The National Aeronautics and Space Administration (NASA) released the results of a study that determined how annoying the ‘bzzz’ of unmanned aircraft systems (UAS or drones) really is to the public on the ground below. NASA researchers compared the noise generated by drones to that of cars, and found that indeed, there was a greater degree of annoyance with drone noise than cars by the public at large. The report, “Initial Investigation into the Psychoacoustic Properties of Small Unmanned Aerial System Noise,” deals with more than just the annoyance level of drone noise, but also analyzes the effects on the environment around the drone. Because the noise of drones is unlike that of other aircraft, and because there are not yet other studies on this issue, NASA researchers are trying to record the noises of various types of drones (known as a ‘psychoacoustic test’) and analyze that data. This could help to create better technologies and designs for drones to limit the noise (and the annoyance) that drones bring to our airspace. Not only did researchers in this study record the noise from drone flights, but they also recorded the noises from a passenger hatchback, utility van and a diesel-powered box truck. They also incorporated computer-generated noises of a quadcopter and a small civil aviation plane.

The human subjects—38 people who were not told the sources of the sounds, were asked to rate each noise from not at all annoying to extremely annoying (with slightly annoying, moderately annoying and very annoying in between). Most subjects noted that they found the high-pitched noises to be more annoying than the low-pitched ones, as well as the noises that appeared to linger were also generally described as more annoying. NASA researchers are still reviewing this data and will certainly conduct more tests. One issue with this study could be, according to researchers, that the subjects were familiar with the noise of a car as opposed to the buzzing of a drone.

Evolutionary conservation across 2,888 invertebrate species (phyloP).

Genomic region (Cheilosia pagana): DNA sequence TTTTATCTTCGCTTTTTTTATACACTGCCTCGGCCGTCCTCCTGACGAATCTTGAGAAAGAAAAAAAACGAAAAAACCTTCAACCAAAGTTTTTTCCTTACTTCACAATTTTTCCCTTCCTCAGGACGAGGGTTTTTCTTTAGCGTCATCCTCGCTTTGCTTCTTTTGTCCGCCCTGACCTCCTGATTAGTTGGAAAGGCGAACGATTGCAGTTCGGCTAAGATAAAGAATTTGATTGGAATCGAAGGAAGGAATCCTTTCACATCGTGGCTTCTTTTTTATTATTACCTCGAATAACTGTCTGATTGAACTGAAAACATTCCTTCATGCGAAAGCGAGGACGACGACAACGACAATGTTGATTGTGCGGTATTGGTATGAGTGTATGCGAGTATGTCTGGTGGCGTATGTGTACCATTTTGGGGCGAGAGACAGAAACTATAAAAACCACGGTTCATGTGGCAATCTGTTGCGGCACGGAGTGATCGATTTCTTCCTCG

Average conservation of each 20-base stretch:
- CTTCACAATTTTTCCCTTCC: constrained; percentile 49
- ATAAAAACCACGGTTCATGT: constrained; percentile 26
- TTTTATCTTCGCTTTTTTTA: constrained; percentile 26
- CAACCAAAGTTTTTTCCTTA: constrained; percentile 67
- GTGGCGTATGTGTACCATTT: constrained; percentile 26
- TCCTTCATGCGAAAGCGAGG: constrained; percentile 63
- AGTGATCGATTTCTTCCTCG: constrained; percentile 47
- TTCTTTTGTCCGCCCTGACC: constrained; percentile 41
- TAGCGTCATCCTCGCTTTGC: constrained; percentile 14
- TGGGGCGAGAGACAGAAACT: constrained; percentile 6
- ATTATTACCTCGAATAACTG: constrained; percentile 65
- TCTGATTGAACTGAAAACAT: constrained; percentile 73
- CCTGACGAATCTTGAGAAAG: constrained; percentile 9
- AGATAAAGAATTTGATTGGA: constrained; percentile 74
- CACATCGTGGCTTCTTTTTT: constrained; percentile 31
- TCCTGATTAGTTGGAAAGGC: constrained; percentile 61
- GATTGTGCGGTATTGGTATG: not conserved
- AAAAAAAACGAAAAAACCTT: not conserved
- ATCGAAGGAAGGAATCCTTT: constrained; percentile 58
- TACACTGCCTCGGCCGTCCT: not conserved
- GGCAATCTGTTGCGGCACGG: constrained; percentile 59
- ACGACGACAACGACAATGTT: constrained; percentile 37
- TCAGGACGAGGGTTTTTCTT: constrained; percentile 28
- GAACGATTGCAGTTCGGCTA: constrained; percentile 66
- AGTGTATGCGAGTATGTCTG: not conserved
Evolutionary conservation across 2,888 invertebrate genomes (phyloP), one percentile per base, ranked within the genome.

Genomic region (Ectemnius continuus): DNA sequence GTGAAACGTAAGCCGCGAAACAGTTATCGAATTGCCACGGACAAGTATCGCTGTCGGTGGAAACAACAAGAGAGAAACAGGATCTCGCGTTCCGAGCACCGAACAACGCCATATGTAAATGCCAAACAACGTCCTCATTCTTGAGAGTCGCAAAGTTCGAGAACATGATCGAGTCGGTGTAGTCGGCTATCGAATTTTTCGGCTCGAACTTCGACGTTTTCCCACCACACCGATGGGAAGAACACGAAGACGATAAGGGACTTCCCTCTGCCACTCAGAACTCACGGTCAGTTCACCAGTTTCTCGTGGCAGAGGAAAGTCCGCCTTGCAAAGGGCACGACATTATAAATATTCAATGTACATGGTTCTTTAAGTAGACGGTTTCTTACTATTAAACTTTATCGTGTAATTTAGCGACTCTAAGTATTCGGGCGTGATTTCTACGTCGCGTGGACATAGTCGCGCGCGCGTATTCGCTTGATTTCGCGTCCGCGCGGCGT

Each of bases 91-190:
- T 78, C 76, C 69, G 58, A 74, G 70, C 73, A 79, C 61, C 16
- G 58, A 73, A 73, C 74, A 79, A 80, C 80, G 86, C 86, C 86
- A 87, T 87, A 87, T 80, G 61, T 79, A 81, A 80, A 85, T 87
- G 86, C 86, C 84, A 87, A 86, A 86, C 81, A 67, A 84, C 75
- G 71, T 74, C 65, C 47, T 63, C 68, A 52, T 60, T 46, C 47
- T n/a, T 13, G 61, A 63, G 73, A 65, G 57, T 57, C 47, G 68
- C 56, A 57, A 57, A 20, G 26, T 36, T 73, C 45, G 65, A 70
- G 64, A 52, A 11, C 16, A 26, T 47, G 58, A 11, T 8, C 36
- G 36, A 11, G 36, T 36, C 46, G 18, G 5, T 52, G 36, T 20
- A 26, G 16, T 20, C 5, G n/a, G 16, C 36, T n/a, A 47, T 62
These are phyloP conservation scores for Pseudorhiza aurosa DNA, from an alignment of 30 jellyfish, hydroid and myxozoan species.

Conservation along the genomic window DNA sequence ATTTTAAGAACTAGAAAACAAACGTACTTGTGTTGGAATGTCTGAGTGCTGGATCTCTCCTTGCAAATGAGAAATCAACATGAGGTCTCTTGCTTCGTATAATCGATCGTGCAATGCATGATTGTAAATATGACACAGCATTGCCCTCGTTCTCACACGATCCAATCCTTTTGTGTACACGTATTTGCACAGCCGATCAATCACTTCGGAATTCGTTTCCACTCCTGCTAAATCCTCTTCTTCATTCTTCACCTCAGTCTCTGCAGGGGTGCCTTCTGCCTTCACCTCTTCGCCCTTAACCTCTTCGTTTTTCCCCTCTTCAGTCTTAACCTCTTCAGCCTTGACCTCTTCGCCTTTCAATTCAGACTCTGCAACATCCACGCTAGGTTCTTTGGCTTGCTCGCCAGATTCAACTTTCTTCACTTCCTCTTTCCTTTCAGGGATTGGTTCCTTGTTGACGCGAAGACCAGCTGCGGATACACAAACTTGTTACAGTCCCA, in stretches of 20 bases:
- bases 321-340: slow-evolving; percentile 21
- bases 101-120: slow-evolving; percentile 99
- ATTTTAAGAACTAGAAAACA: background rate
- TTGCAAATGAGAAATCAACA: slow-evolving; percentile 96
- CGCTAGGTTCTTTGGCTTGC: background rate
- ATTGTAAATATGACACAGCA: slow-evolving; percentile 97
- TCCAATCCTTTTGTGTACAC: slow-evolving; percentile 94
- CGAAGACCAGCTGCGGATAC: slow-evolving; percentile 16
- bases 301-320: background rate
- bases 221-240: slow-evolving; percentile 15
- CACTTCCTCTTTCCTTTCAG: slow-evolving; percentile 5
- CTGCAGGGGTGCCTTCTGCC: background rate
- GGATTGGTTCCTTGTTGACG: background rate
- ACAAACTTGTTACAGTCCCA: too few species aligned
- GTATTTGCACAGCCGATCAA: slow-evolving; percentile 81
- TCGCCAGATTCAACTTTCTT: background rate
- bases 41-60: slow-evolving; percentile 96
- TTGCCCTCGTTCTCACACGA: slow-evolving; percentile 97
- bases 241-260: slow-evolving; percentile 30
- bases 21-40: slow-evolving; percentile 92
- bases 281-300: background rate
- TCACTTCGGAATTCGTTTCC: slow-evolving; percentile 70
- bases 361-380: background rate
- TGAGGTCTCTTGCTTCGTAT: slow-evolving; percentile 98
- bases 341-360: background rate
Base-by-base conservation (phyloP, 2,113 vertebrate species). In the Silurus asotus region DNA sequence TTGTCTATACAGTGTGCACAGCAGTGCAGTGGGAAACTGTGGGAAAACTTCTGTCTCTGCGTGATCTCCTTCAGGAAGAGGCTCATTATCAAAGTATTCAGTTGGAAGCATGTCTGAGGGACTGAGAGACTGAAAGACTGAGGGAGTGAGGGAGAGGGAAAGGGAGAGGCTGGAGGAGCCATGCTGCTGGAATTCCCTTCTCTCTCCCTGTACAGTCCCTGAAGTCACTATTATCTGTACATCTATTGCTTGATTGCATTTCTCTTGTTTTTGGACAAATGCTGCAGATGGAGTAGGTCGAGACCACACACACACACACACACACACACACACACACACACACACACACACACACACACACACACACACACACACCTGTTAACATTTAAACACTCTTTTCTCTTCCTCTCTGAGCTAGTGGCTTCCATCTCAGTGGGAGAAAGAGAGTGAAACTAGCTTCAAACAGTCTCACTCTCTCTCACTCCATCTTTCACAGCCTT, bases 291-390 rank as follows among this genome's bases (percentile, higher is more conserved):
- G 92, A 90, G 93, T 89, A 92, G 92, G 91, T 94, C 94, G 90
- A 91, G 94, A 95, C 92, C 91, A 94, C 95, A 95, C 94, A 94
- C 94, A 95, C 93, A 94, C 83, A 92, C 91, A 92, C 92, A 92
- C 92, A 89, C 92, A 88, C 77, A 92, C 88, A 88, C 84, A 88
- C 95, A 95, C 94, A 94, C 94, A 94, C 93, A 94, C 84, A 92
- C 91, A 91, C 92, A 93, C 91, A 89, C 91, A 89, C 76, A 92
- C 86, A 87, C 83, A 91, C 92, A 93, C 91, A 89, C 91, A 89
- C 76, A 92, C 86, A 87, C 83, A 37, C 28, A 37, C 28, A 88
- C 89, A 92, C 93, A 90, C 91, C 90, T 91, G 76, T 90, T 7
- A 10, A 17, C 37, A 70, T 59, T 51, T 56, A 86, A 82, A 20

This is certainly an important issue for the commercial drone industry, so that the consumer public on the ground below will accept the operation of drones above. And according to NASA researchers in this study, flying the drones higher may not be the only solution –design revisions and noise reducers may alleviate the annoyance and lead to more acceptance by the public at large. There will likely be more studies to come in this subject area as more drones hit the skies.